So, what did I learn? Mr Alexander Howland "Antique" Smith had quite a busy time of it between 1887 and 1893, churning out at least 500+ known (at a conservative estimate) forged manuscripts and letters attributed to a wide variety of well known people over all sorts of time periods. However, he seems to have had a particular liking for Robert Burns and Sir Walter Scott....or maybe they were just more saleable items!

He was trained as a law clerk, in the firm of Thomas Henry Ferrier WS, and it seems that old legal documents stored in the firm may have been the early source for paper for his initial fakes. Apparently, the skills he would have learned in this role would also have been just what he needed to become a good forger - patience when drafting and copying lengthy documents, and attention to detail when drafting. Although he needed to pay a bit more attention to detail than he did in the end!

He was a very prolific forger, and used the flyleafs of period books bought secondhand as the basic material for his documents. He used various techniques to age them, including dipping them in weak tea, and rubbing dirt into creases to give the appearance of age, especially in areas where they would have been expected to be folded and refolded over the years. However, he was somewhat lacking on real attention to detail, and his forgeries were riddled with problems.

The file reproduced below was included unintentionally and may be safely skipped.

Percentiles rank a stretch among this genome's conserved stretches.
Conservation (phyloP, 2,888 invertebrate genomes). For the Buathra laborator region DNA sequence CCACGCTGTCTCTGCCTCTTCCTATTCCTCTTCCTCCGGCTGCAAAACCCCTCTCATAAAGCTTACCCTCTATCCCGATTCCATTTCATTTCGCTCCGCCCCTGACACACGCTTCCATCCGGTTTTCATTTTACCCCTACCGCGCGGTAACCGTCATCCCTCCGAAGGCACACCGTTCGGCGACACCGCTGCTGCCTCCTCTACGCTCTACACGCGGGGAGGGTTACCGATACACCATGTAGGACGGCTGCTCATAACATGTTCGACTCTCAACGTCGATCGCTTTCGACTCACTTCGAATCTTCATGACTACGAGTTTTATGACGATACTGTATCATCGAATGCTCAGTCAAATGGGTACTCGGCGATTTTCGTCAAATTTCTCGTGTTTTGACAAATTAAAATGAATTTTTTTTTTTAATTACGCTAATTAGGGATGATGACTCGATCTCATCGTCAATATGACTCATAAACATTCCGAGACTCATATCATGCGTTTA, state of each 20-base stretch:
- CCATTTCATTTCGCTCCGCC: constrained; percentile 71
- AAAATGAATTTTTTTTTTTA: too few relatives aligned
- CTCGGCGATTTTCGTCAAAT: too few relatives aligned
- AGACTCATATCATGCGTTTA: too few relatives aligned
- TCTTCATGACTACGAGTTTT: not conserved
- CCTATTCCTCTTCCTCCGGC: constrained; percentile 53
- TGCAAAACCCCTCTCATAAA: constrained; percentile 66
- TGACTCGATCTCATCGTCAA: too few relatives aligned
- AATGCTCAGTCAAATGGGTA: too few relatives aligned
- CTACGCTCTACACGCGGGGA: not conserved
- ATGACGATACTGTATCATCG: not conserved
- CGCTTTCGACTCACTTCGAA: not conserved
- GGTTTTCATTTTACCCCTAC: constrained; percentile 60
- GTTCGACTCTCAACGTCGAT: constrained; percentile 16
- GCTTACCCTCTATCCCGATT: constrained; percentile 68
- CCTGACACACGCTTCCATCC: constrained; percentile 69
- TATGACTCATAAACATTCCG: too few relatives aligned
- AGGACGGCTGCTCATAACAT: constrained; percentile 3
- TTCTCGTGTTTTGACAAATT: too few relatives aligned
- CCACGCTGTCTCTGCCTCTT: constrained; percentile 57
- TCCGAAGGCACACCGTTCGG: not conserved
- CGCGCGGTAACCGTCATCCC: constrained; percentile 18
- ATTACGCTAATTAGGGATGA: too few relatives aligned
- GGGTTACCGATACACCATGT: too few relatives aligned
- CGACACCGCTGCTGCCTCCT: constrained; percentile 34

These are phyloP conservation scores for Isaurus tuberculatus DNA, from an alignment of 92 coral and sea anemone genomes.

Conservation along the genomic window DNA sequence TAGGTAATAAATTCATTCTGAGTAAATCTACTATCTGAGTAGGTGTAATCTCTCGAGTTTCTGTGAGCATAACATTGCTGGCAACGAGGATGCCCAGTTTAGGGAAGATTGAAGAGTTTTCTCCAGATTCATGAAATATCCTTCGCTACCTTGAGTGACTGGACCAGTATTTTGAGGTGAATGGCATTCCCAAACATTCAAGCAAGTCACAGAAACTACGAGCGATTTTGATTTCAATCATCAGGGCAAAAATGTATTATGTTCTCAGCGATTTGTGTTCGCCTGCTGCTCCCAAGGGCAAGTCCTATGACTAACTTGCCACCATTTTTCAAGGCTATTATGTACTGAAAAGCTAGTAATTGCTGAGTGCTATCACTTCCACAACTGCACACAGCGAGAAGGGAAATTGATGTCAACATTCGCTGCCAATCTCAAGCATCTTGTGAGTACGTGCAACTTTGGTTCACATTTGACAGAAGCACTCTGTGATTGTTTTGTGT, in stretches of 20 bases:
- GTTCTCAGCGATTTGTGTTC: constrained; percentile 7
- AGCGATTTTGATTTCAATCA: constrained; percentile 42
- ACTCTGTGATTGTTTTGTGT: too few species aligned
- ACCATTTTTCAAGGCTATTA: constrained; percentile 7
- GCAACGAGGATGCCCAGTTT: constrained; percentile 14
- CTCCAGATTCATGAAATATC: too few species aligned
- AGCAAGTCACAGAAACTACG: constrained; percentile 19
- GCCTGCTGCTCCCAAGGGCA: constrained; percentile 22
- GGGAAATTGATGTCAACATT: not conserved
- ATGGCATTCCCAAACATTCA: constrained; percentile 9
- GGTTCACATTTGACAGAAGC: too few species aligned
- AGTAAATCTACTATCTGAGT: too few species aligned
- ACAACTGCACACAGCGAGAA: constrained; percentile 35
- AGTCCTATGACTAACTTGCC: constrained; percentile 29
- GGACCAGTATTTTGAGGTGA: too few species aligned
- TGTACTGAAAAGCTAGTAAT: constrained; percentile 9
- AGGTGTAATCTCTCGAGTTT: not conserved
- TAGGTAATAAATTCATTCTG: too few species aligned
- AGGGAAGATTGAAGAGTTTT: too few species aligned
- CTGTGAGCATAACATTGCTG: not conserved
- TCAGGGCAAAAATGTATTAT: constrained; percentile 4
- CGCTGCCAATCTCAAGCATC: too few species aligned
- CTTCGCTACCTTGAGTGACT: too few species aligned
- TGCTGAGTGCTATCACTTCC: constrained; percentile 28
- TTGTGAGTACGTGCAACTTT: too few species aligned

In the case of his forgeries of Scott's letters, it was noted that his way of folding the letters he made differed from the way Scott would have folded them. Letters were regularly noted as being from specific locations, often some time after the real writer had moved away, e.g. Robert Burns apparently wrote a letter from a home he'd left a year before. One person wrote a letter, despite having been mortally wounded in a famous battle the day before. Cromwell wrote while in another city to the people who were be in charge of Glasgow, telling them to maintain order...but at that time, he was in Glasgow himself. Written materials which would not normally be signed, e.g. memos, had signatures attached, purely because it would make the letter more valuable. The paper he was writing many of his fakes on had a bluish tint, like the paper used for legal documents, rather than normal writing paper. He used modern (in the 1880s) pens and ink, there was no attempt to try and match the writing materials of the appropriate time periods. He would work around wormholes in old paper, giving the impression that the worms must have been considerate animals indeed. And his attempts at actually matching the handwriting, although probably informed by having seen some samples of the real writer's style, were not hugely successful. Although in the case of Robert Burns, his own handwriting did vary with time...and drink!